7 Year Tea Party Winners: Susan Craft's winner of her trilogy novels - The Chamomile, Laurel, and Cassia is: Lucy Reynolds, The winner of a copy of The Backcountry Brides is: Tammy Cordery, the winner of a silver quill charm is: Kathy Maher, Choice of one of three books by Carrie Fancett Pagels in paperback: Joy Ellis, A Bouquet of Brides Collection by Pegg Thomas winner is: Becky Smith, Janet Grunst's Selah-Award winning novel, A Heart Set Free, is: Sherry Moe.

Wednesday, September 11, 2013

Colonial Cradles

Hush! my dear, lie still and slumber,
Holy angels guard thy bed!
Heavenly blessings without number
Gently falling on thy head.

Sleep, my babe; thy food and raiment,
House and home, thy friends provide;
All without thy care or payment:
All thy wants are well supplied.

— From “A Cradle Hymn” by Isaac Watts (1674 – 1748)

The first time I saw a colonial cradle, I was visiting the home of Nathaniel Hawthorne in Concord, Massachusetts.
Nathaniel Hawthorne Home, Concord, MA
I was just a young girl and I can still see the rich, dark wood, so smoothly crafted with loving care. I remember imagining the children of the household that were rocked to sleep within the comforting confines. Seeing that cradle brought to life tender traces of the love and care of the people who had lived there. I cherished that memory long into adulthood, when I named my own son “Nathaniel.” And I still eagerly drink in the images of antique cradles wherever I see them.

Peregrine White's Wicker Cradle

The first cradle in America came over on the Mayflower in 1620. It was the Dutch wicker bed that soothed the first child born to the Pilgrims in the New World: Peregrine White. The young boy was birthed onboard the wooden vessel as it docked in Cape Cod Bay. It can still be seen at the Pilgrim Hall Museum in Plymouth, Massachusetts.

Most of the cradles made in the colonies were wrought from wood and the designs ranged from plain, solid boards, to engraved embellishments along the panels, to spindled sides similar to modern crib designs.

Author Eric Sloan in American Yesterday wrote, “At one time or another, cradles have been attached to butter churns, turnspits, dog mills, and even windmill gears to give them automatic movement, but the simple rocker cradle remained in the American household for over two centuries before its disappearance.”

A rather unique cradle, thought to have multiple uses for nursing mothers, twins or invalids, was the “adult cradle.” These wooden cradles were about the size of a single bed, but built closer to the floor.

According to Jack Larkin in The Reshaping of Everyday Life: 1790 – 1840, not every infant slept in a cradle in Early America. “…it was common, noted the physician and reformer William Alcott in 1830, for an American mother to ‘sleep with her infant on her arm,’ and children often shared the parental bed until they were weaned.”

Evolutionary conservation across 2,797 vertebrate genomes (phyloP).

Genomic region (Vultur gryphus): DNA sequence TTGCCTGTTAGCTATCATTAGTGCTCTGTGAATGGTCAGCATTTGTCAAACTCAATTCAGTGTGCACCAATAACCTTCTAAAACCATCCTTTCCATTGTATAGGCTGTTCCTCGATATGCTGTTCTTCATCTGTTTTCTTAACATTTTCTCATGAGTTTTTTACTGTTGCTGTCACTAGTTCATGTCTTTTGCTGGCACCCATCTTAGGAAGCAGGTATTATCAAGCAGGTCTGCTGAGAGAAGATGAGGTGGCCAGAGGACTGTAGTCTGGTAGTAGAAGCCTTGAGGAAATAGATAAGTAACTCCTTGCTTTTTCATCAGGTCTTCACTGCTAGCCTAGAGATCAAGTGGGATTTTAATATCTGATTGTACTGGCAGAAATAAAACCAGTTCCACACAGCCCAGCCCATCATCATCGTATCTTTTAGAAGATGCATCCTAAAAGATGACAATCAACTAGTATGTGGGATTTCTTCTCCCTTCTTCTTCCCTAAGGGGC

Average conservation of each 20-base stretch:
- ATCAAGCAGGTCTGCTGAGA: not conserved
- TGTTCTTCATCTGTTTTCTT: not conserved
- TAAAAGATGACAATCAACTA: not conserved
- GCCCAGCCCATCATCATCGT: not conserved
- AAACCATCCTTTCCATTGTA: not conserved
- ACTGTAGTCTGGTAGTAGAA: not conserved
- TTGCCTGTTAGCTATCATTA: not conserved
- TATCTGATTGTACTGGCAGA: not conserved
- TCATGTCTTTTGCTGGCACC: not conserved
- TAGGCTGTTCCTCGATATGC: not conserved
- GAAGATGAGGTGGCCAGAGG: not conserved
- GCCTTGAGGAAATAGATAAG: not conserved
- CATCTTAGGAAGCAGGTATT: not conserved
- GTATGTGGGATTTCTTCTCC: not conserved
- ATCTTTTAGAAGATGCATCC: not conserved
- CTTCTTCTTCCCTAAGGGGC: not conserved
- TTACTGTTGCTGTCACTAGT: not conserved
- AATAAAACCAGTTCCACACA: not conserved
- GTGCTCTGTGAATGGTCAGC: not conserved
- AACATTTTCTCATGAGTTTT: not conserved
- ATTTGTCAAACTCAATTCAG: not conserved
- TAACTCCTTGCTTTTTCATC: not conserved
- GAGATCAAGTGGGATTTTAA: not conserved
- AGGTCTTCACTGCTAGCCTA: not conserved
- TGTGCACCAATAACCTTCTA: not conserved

Cradle from Storrowton Village Museum

But whether some infants shared their parents’ bed or not, the cradle seemed to be the predominant shelter for little ones while they slept.

Shirley Glubock in Home and Child Life in Colonial Days writes:

“Nothing could be prettier than the old cradles that have survived successive years of use with many generations of babies….In these cradles the colonial baby slept, warmly wrapped in a homespun blanket or pressed quilt.”

How much better thou’rt attended
Than the Son of God could be,
When from heaven he descended
And became a child like thee!

Soft and easy is thy cradle:
Coarse and hard thy Savior lay
When His birthplace was a stable
And His softest bed was hay.

— From “A Cradle Hymn” by Isaac Watts (1674 – 1748)


  1. Love the verses...much better than Mother Goose.
    That cradle is so pretty. I have a cradle that my mom and aunt made for my oldest child...I will be using it for my two new grandbabies when they visit me. :)

  2. I agree with Debbie, those verses are gorgeous! Wow! And I do wish I could have had a cradle like that, how sweet they look--and I love that they were hand made with love for their children.
    What a great post! Thank you!

  3. Chaplain Debbie, what a lovely family heirloom to hand down through the generations! I wish you could post a photo of it for us! :) Thanks for coming by.

    1. I posted a picture of the cradle on your Facebook wall, Elaine.

  4. Thank you, Amber. The verses are amazing. But then, the composer was certainly a gifted writer. We are so blessed that words live on long after a person's years on earth are ended. Thanks for coming by!

  5. I love reading about cradles! My mother-in-law gave me the cradle that my father-in-law was rocked in to use for all my kids. It's a cute little miniature bed. I'm sure it would somehow be considered "unsafe" today, but I put every one of my 4 kids into it, knowing their grandfather was rocked in it also. Great memories and it will be fun to pass down!
    Love the verses. :)

  6. I love the verses as well, Susan. And what a wonderful heirloom to hand down! Beautiful family treasure. :)

  7. What a sweet post about cradles. Thanks for sharing those lullabys, too.

  8. Love cradles - interesting comment about the adult cradles, had never heard of them.


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